If you’re sick of running out of paper checks and stamps or hassling with routing numbers to send zero-fee payments, you can bank on Checkbook . The startup today launches its digital check service where you can send anyone a check with just their email address, and they can…
If you’re sick of running out of paper checks and stamps or hassling with routing numbers to send zero-fee payments, you can bank on Checkbook. The startup today launches its digital check service where you can send anyone a check with just their email address, and they can deposit it immediately online to get their money or even print it out.
What’s remarkable is that it’s totally free for individuals to send up to 50 checks a year, and for businesses, it’s just $1 per check. That’s exceedingly cheap and easy.
With paper checks, you have to keep a deck of them on hand plus pay for envelopes and postage. Credit card payments can cost 2.9%. And for businesses it can cost between $7 and $16 to send a check, and $1.50 just to receive one, according to Aberdeen Group, Bank of America, and the AFP Payment Cost Benchmarking Report.
With over 19 billion checks for over $30 trillion sent in 2013, B2B checks cost businesses $25 billion a year. Yet conducting the money transfers over the traditional banking backend costs Checkbook merely pennies each time. It’s one of those classic startup businesses where you just wouldn’t expect that tech could cut prices so low.
Ditch Routing Numbers And Fees
“I was sending you a check while you were talking” Checkbook founder PJ Gupta tells me. Sure enough, I open my email, and there it is. I can login with my bank and deposit it instantly, or print it out and deposit it at the bank or ATM like any normal check. Checkbook effectively makes sending checks as quick as Venmo or PayPal, but without fees even when you pay large amounts to businesses.
How Checkbook works
Gupta figured out how to build Checkbook on top of the existing ACH payments and Check21 infrastructure because he was the chief architect of Visa’s network. “This is a 100-year old problem no one was solving”Gupta insists.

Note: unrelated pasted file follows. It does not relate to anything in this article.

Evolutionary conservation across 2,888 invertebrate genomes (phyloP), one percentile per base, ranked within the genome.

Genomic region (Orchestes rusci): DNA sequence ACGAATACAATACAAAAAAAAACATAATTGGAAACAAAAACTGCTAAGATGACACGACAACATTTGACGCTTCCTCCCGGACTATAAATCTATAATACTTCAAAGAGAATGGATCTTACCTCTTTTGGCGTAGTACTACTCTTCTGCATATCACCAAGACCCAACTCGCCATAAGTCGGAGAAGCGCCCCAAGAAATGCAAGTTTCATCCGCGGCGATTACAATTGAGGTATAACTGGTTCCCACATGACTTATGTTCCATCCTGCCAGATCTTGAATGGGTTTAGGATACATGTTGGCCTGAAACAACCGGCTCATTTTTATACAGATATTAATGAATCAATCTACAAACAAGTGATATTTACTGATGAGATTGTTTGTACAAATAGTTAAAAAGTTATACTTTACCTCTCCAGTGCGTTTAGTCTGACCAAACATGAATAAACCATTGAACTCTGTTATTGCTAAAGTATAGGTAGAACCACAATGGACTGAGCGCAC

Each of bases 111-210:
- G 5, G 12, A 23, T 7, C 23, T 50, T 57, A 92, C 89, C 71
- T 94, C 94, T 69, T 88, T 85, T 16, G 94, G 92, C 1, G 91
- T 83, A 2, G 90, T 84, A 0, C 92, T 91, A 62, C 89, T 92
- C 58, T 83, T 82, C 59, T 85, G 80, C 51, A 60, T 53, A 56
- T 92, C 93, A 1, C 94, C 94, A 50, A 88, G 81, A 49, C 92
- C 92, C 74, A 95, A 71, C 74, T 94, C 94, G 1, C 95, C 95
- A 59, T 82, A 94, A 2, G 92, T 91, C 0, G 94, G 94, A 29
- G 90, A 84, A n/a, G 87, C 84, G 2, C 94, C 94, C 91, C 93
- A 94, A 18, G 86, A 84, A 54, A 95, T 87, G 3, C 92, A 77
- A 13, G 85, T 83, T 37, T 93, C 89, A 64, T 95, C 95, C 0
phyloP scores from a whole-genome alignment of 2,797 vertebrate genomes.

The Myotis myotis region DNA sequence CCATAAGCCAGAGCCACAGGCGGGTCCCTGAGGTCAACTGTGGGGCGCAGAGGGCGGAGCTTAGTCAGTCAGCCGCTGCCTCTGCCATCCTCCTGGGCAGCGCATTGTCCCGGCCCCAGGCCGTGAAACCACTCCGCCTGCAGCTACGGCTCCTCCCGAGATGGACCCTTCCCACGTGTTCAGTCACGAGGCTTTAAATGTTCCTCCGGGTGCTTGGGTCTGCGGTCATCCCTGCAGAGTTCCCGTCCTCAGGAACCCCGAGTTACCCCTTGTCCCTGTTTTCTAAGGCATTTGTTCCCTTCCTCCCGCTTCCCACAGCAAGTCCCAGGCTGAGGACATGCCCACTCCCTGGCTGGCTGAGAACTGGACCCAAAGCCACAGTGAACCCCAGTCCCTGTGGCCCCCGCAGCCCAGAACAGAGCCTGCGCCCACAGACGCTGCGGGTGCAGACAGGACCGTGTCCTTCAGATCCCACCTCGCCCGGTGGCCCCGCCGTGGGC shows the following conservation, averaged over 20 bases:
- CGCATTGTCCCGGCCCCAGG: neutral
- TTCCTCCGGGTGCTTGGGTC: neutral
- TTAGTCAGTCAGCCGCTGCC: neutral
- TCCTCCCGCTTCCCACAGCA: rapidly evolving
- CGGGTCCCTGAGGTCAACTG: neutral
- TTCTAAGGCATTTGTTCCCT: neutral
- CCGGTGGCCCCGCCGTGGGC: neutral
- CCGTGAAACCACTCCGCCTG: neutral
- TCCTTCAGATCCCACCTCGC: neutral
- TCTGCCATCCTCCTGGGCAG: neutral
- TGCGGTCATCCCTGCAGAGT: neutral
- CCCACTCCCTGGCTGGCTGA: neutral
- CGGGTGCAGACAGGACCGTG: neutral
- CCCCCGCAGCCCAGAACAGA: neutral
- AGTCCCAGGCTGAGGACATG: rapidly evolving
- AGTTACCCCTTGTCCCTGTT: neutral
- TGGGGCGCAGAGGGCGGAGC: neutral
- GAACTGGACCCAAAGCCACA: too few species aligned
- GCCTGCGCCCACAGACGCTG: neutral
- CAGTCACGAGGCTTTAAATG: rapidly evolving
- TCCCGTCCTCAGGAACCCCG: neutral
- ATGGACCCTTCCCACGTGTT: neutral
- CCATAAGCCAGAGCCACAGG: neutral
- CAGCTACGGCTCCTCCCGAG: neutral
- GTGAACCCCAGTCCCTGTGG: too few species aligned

The business model works a bit like Dropbox in the sense that Checkbook gives away its service to consumers in hopes of infiltrating businesses that it will charge. Rather than try to sell Checkbook’s convenience to companies one at a time, it hopes to gain viral traction and parlay that into real customers. That opportunity attracted a seed round from Boost.vc, Rocketship.vc, AngelList’s founders, and a slew of angels including Tim Draper.
While there are ways to send checks online already like eChecks, they’re cumbersome because you can’t easily deposit them online instantly too. You’re essentially passing the chore on to the recipient. Checkbook deposits can clear as quickly as a day, but are sometimes delayed to four days if there is any suspicion about the sender and their funds.
Mixing Consumer Ease And Business Security
Keeping security locked tight will be critical for Checkbook. A breach could be disastrous. The somewhat janky design doesn’t scream “Legitimate!”, so that should get a refresh. Checkbook will also have to convince businesses it’s not just a consumer service, but one robust enough for them too.
The startup is adding to its integrations for shopping carts on Magento and major accounting packages like QuickBooks as it raises a Series A. It also has a business API for those pushing and pulling tons of checks. Next, Checkbook wants to build plugins for accounts payable and accounts receivable.
If Checkbook does its job, no one will ever have to pay their rent late because there’s no dead tree to sign, or demand someone’s banking info just to send them cash.
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